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Mike Hulme and Jerome Ravetz
The "ClimateGate" affair - the publication of e-mails and documents hacked or leaked from one of the world's leading climate research institutions - is being intensely debated on the web. But what does it imply for climate science? Here, Mike Hulme and Jerome Ravetz say it shows that we need a more concerted effort to explain and engage the public in understanding the processes and practices of science and scientists.
Robot Practising scientists know that they do not simply follow a rulebook to do their science, otherwise it could be done by a robot As the repercussions of ClimateGate reverberate around the virtual community of global citizens, we believe it is both important and urgent to reflect on what this moment is telling us about the practice of science in the 21st Century. In particular, what is it telling us about the social status and perceived authority of scientific claims about climate change?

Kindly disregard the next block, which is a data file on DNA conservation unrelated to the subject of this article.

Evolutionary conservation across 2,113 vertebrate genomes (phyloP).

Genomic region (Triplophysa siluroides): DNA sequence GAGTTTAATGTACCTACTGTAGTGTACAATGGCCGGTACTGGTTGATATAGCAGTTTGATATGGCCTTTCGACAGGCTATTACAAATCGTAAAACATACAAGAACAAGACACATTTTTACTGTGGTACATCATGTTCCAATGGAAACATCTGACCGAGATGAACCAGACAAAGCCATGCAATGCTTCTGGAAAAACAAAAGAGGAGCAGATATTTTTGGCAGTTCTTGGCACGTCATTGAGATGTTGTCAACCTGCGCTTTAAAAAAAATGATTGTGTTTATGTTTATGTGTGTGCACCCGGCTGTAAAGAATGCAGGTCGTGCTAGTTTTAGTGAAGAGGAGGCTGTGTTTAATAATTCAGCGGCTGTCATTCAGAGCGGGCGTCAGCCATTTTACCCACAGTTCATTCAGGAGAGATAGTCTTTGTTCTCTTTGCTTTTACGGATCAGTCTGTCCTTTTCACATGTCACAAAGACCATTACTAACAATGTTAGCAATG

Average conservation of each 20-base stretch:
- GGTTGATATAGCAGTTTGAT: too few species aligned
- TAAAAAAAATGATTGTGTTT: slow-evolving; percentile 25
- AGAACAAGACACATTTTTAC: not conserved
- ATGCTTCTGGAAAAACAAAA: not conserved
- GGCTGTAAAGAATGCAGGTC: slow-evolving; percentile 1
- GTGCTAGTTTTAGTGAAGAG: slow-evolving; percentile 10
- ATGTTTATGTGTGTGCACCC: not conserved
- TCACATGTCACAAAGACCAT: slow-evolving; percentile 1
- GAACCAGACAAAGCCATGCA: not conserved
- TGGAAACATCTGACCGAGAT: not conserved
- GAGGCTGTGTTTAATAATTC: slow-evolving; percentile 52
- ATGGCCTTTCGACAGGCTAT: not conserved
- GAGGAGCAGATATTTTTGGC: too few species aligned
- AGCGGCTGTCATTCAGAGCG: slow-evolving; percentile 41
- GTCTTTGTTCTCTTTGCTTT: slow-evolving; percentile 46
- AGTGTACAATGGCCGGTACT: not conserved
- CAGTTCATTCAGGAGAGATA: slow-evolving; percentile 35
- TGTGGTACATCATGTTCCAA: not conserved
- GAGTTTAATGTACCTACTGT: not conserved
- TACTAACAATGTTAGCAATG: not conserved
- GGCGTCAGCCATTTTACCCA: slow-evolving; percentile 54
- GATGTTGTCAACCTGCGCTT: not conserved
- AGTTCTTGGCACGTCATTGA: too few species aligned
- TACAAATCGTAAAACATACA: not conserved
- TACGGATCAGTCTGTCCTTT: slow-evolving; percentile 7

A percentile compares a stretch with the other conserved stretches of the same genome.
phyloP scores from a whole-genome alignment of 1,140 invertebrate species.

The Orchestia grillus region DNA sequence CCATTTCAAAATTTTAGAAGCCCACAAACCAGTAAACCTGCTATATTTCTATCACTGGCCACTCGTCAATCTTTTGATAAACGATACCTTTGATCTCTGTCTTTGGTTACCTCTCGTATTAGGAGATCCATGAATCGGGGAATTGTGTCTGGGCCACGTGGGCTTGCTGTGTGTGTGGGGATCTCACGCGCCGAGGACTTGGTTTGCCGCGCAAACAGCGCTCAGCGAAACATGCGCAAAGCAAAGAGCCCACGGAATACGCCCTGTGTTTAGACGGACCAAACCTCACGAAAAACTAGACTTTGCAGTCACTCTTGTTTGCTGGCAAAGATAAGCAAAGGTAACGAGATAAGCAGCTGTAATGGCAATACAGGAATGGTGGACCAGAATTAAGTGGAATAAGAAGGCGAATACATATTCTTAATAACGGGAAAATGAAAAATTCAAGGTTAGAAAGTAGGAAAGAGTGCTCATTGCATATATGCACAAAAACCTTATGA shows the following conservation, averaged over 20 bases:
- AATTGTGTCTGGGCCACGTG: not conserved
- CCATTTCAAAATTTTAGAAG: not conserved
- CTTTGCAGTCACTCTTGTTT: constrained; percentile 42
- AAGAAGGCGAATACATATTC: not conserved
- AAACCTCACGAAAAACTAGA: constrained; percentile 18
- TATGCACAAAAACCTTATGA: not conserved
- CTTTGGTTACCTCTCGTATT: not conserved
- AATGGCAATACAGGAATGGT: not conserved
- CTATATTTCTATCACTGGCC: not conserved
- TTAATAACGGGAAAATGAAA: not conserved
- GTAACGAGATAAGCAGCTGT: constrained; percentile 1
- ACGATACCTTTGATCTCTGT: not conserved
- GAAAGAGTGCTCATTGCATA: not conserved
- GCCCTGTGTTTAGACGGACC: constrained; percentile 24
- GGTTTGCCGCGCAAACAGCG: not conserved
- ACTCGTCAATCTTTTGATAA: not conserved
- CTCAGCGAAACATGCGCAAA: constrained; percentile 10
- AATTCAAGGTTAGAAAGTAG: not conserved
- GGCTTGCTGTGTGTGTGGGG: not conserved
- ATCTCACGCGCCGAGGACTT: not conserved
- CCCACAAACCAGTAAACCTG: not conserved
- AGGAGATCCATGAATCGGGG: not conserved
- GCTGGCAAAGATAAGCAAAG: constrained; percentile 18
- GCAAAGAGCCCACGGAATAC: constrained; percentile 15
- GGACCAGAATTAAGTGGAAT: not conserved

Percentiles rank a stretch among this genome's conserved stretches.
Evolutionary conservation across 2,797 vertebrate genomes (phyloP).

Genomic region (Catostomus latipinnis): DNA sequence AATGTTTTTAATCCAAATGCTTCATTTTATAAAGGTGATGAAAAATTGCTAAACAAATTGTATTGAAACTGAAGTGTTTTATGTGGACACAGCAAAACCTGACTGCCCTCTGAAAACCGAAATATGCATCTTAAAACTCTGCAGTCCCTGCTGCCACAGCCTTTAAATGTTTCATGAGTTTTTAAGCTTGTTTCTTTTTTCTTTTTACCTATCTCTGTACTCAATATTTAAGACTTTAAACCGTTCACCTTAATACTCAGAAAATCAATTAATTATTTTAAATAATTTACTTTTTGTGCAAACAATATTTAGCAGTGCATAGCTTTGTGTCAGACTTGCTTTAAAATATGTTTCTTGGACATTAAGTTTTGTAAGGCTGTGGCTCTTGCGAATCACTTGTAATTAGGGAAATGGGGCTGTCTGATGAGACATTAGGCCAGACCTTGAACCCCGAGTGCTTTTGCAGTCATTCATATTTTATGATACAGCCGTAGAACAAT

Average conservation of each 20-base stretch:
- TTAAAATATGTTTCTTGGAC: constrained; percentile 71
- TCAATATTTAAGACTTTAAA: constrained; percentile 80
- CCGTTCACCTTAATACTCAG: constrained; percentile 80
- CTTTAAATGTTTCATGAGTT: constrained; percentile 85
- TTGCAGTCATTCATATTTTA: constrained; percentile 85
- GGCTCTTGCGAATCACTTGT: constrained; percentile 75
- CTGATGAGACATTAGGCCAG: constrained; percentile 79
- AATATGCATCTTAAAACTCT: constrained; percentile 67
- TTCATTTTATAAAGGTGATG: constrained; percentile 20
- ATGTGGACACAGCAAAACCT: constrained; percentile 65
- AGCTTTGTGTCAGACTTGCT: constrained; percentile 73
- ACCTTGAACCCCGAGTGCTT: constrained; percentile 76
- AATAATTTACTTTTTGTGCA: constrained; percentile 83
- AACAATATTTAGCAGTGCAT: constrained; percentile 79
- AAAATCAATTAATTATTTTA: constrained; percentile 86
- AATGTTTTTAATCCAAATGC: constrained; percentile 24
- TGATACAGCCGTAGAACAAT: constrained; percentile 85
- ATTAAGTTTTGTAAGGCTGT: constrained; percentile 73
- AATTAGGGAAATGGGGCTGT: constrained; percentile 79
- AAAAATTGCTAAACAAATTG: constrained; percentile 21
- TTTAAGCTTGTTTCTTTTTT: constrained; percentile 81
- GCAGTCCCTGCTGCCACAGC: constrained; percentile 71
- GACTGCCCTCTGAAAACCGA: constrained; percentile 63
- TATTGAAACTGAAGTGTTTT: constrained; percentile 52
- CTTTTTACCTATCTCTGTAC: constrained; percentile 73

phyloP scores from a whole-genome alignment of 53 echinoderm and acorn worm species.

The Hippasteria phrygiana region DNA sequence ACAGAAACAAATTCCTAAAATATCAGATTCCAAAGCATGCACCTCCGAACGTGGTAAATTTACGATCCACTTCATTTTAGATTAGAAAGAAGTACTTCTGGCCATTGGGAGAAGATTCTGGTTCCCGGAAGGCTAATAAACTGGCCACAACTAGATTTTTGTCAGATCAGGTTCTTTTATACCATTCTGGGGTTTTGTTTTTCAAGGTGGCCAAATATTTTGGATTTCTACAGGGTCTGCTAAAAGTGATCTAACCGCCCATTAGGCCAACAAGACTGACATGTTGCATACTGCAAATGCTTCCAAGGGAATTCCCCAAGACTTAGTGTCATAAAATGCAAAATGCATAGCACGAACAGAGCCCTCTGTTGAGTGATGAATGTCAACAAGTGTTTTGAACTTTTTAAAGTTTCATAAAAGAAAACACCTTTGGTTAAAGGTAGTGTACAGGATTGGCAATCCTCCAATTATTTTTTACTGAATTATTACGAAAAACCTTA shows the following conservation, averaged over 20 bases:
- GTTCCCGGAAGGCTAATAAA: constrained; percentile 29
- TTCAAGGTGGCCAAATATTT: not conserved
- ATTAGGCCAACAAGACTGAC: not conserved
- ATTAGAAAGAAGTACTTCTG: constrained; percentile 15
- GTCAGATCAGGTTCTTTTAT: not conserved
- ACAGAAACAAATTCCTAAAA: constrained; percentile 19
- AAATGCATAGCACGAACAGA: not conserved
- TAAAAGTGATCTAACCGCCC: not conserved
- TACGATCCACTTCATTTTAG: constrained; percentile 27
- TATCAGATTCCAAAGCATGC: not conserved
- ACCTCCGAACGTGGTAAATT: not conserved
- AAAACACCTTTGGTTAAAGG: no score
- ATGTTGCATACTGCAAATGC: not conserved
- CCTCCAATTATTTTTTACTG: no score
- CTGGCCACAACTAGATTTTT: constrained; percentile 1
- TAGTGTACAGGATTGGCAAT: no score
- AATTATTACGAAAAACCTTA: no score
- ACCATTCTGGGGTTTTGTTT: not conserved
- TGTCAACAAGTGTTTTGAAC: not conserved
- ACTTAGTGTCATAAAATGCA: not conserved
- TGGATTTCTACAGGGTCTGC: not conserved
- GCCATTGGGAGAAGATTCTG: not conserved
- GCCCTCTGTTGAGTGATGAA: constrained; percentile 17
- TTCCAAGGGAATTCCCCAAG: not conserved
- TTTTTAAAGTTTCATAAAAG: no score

We argue that the evolving practice of science in the contemporary world must be different from the classic view of disinterested - almost robotic - humans establishing objective claims to universal truth. Climate change policies are claimed to be grounded in scientific knowledge about physical cause and effect and about reliable projections of the future.
As opposed to other ways of knowing the world around us - through intuition, inherited belief, myth - such scientific knowledge retains its authority by widespread trust in science's reassuring norms of objectivity, universality and disinterestedness. These perceived norms work to guarantee to the public trustworthy scientific knowledge, and allow such knowledge to claim high authority in political deliberation and argumentation; this, at least, is what historically has been argued in the case of climate change.